A Celebration of Shakespeare in Southwark
His Royal Highness The Duke of Edinburgh was present at Southwark Cathedral, on Saturday 23 April, for A Celebration of Shakespeare in Southwark. This special service remembered the death of William Shakespeare 400 years ago.
The Bishop of London, the Rt Revd and Rt Hon. Richard Chartres KCVO, preached. In his sermon he spoke of the relocation of the original Globe from Shoreditch to the new site on Bankside in 1598 and quoting Ben Jonson he noted that ‘He (Shakespeare) was not of an age but for all time’. He continued that ‘in a final tribute Jonson declared “I love the man and so honour his memory, on this side idolatry, as much as any.” and added: ‘And so say all of us’. The Bishop of Southwark, the Rt Revd Christopher Chessun, pronounced the blessing.
It was a wonderful occasion with the Globe Young players performing Fear No More the Heat o’ the Sun from Cymbeline and members of the Globe Winter Season Actors performing extracts from The Winter’s Tale, Pericles and The Tempest. The Great Choir of Southwark Cathedral sung a new setting of Psalm 46, written by Philip Moore, which had been especially commissioned by Southwark Cathedral and Shakespeare’s Globe for the 400th Anniversary of Shakespeare’s death.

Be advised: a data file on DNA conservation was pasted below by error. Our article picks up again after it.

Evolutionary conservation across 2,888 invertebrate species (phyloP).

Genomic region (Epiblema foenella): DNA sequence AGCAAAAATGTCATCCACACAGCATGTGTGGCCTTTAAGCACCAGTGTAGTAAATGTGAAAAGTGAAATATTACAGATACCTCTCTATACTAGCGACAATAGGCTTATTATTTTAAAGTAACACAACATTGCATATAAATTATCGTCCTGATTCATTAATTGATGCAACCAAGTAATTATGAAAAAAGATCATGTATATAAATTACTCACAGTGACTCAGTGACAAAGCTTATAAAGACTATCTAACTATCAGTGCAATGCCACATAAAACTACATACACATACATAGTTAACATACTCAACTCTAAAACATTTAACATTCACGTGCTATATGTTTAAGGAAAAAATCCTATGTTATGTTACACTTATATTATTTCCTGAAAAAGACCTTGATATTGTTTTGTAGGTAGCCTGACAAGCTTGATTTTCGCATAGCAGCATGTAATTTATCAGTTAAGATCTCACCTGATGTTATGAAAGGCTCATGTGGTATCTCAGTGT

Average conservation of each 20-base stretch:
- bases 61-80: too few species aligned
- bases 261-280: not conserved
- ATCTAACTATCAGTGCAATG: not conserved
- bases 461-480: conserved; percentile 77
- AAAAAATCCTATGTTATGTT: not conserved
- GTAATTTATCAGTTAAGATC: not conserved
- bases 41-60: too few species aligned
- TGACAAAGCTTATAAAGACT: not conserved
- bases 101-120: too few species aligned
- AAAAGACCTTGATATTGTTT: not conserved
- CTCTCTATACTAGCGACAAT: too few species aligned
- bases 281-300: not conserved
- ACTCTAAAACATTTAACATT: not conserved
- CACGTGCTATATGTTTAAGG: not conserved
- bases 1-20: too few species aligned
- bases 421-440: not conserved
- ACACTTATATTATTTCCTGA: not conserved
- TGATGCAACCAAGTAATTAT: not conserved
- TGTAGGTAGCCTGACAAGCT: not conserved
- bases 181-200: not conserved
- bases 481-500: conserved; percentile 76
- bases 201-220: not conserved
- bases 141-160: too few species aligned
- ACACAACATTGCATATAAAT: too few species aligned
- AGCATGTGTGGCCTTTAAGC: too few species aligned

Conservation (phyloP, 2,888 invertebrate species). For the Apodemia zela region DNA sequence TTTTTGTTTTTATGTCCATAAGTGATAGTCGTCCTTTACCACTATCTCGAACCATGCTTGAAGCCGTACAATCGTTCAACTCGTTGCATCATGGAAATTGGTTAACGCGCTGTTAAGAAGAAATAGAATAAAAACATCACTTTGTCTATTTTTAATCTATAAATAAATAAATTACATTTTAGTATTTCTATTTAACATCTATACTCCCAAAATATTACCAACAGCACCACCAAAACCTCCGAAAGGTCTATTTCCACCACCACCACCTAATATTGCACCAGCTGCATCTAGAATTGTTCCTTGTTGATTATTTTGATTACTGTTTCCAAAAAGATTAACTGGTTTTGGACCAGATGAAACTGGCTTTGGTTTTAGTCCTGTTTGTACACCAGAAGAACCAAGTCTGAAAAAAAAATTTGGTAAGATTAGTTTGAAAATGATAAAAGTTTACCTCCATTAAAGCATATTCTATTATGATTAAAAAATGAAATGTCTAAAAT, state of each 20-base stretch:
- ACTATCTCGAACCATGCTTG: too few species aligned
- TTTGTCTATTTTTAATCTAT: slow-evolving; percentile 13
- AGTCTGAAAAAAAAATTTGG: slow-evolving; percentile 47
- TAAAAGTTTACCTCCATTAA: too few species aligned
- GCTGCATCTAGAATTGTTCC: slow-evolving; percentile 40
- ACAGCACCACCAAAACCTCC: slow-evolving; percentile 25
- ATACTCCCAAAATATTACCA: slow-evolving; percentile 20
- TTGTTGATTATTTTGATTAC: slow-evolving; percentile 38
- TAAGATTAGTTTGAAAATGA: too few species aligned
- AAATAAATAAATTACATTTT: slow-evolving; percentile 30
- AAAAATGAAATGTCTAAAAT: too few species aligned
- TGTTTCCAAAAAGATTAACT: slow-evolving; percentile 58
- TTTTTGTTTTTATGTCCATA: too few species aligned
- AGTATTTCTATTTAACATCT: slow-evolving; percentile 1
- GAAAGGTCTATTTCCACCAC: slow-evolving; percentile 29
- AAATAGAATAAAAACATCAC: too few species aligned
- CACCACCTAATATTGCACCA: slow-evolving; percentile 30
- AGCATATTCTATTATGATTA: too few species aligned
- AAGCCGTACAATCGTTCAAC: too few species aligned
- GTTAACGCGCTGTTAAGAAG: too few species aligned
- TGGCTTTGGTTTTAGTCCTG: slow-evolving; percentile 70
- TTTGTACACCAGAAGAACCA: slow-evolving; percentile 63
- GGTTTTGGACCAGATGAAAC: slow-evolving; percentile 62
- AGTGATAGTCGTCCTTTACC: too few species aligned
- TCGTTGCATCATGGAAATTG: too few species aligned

During the service children from the Cathedral school and Zoe Wanamaker CBE, President of Shakespeare’s Globe laid nosegays on William Shakespeare’s and Sam Wanamaker’s memorials and at Edmond Shakespeare’s tombstone.
In his welcome the Dean of Southwark, the Very Revd Andrew Nunn said, ‘Many come to pay their respects to Shakespeare when they visit the Cathedral. He is as alive today as he was then and perhaps more loved for now the globe comes to the Globe and we all rejoice in the one who made the English language sing’. Afterwards he commented, ‘Southwark Cathedral was delighted to host this special service and to celebrate the life of such a wonderful poet and playwright who had such strong links with this Cathedral. It has been a great event’.
The Bishop of Southwark, said ‘I am delighted that there are such strong bonds between Shakespeare’s Globe and Southwark Cathedral, which would have been his parish church and which was very much ‘his’ church. Shakespeare’s works are as relevant today as they were when he wrote them and it was wonderful to see some of his words performed in the place in which he, his brother and Sam Wanamaker, who did so much to re-establish the Globe on Bankside are memorialised’.
A selection of images from the service can be found on the Diocese of Southwark’s Flickr stream: https://flic.kr/s/aHskz5tHF2